It’s always back to the film, which is naturally where Jayson Tatum went Saturday.
The way the Bucks attacked him Friday night wasn’t new. They are the best defensive team in the NBA for a reason, and against elite scorers like Tatum, they load up on the ball. He missed from outside, and when he drove, shots rolled off the rim. He finished 2-for-18 on opening night of the seeding schedule, and even that number was misleading.
His first “make” was actually an accidental tip-in by Milwaukee’s Wesley Matthews.
“I’ll take it. Especially last night, I’ll take it,” he joked.
Most of all, though, he’ll move on. Life in the Orlando bubble is even more fast-paced than usual now that the eight-game half-month sprint has begun. Tatum gets his next shot Sunday afternoon against Portland.
Brad Stevens, who practically yawns when asked about a bad game by Tatum, he has so much faith in his young star, certainly isn’t going to change anything.
“(Friday night) he had the ball a lot in the last five minutes of the game. We think he’ll always be able to do that,” said the Celtics coach. “We just think he has a special makeup about him. On a night when he’s struggling he can make a huge play — on a night when he’s rolling he can make a huge play, because he doesn’t get too high or too low. He’s special, and that’s why I lose no sleep over nights like (Friday) night.”
As such, Tatum was his impassive self Saturday. He’s been celebrated as a rising star all season, but that attention doesn’t seem to have caused a ripple.
“I think the most important thing is I just want to try to win every day,” he said. “That was the toughest part, that I didn’t play well and we lost. I felt like I could have done more. But, honestly, I say it a lot. I hear it, but I don’t pay too much attention to it. People say good things or say bad, I never let it really bother me. So, we play (Sunday). I think I can’t get any worse, so I think I’ll play better (Sunday).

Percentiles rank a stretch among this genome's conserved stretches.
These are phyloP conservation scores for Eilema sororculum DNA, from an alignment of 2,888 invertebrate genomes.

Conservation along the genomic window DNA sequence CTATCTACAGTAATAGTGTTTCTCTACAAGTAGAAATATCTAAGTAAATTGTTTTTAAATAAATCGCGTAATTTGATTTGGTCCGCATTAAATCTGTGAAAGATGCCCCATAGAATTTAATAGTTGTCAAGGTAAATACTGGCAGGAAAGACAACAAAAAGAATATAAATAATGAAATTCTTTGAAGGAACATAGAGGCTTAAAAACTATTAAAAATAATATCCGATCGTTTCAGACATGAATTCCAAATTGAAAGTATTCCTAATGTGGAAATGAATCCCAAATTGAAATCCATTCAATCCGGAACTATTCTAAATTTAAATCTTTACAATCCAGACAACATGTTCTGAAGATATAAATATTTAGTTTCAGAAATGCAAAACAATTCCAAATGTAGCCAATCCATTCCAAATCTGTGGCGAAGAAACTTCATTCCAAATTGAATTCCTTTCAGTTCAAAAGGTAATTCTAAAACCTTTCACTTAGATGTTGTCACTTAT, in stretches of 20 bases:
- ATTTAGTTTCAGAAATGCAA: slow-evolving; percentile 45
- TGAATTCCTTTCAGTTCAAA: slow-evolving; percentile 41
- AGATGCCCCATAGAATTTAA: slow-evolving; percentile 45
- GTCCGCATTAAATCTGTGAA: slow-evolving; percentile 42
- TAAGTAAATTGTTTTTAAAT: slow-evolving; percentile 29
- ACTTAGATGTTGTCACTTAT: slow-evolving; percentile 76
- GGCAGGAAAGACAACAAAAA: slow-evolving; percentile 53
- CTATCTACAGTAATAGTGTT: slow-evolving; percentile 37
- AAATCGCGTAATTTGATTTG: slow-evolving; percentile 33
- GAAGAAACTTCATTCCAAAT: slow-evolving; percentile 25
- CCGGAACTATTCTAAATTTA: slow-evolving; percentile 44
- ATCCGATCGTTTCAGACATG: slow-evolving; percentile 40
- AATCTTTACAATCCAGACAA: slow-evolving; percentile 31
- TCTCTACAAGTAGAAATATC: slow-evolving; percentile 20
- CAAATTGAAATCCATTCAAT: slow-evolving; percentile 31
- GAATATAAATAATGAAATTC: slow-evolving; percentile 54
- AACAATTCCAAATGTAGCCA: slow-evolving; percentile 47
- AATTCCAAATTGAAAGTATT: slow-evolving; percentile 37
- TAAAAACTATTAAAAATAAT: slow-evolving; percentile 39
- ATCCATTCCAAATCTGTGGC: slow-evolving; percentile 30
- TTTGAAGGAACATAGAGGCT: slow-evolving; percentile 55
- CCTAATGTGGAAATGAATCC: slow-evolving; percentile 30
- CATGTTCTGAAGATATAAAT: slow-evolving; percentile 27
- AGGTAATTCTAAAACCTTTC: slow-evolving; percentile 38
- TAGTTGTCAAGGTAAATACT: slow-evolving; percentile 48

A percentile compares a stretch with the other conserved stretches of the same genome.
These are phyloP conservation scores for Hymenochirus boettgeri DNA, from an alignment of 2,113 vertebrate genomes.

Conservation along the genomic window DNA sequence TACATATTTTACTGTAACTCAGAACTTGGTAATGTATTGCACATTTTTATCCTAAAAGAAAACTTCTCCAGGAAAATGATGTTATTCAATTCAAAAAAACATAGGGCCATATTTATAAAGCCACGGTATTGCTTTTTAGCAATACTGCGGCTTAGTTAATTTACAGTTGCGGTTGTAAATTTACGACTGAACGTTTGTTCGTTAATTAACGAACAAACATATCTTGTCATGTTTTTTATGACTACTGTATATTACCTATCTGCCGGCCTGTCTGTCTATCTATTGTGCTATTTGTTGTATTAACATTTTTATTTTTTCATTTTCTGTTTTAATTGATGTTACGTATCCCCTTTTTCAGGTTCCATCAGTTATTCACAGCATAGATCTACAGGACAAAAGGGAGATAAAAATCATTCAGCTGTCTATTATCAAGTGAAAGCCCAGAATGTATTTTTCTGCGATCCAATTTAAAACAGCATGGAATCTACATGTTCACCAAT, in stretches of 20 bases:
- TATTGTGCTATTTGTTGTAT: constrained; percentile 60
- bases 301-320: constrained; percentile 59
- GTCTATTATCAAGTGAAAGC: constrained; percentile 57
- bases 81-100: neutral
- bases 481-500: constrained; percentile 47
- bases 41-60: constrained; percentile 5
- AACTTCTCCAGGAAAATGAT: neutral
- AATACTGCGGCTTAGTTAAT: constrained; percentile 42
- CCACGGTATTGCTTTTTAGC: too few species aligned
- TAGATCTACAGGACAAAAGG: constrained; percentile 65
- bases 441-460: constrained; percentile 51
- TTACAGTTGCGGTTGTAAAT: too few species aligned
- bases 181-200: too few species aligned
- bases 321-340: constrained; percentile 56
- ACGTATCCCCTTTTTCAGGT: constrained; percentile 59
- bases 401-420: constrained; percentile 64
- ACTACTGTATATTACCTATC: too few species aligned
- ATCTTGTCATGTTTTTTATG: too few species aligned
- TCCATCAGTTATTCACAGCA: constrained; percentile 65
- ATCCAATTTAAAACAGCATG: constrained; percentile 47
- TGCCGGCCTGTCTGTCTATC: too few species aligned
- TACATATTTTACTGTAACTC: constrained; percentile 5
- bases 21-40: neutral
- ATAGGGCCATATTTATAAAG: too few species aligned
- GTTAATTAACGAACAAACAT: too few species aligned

“Being able to laugh it off,” Tatum said of how he copes. “Can’t do nothing about it now, you just gotta focus on the next game and whether you play good or bad, I think that’s always how I approach it. That’s just how I approach it. It is what it is.”
Though the Blazers don’t have Milwaukee’s ability to lock down a good player, they’ll come at Tatum with the sort of loaded-up coverage he sees routinely now.
“It’s just all about watching film. Watch about what I could have done better (Friday) and try to implement it to the next game, and that’s what I’m going to try to do (Sunday),” he said. “We play every other day, so you always have a chance to bounce back and forget about the last game.
“A lot of missed shots,” Tatum said of what he saw on film. “We played hard. Obviously, the other guys played well when Kemba (Walker)’s in the game, and it’s just a learning experience. First game back against a really, really good team. They played well, and hopefully we get a chance to see them again.”
Ultimately, though, moving on isn’t such a big deal.
“Normally after games, I’m with Deuce,” Tatum said of his son, who isn’t with him this time around. “So good or bad, it takes my mind off of it. But I don’t really let things like that affect me. I try not to pay too much attention to it, especially if I’m playing bad and even if I’m doing good. You’ll have nights like that, you have good nights, always on to the next one.”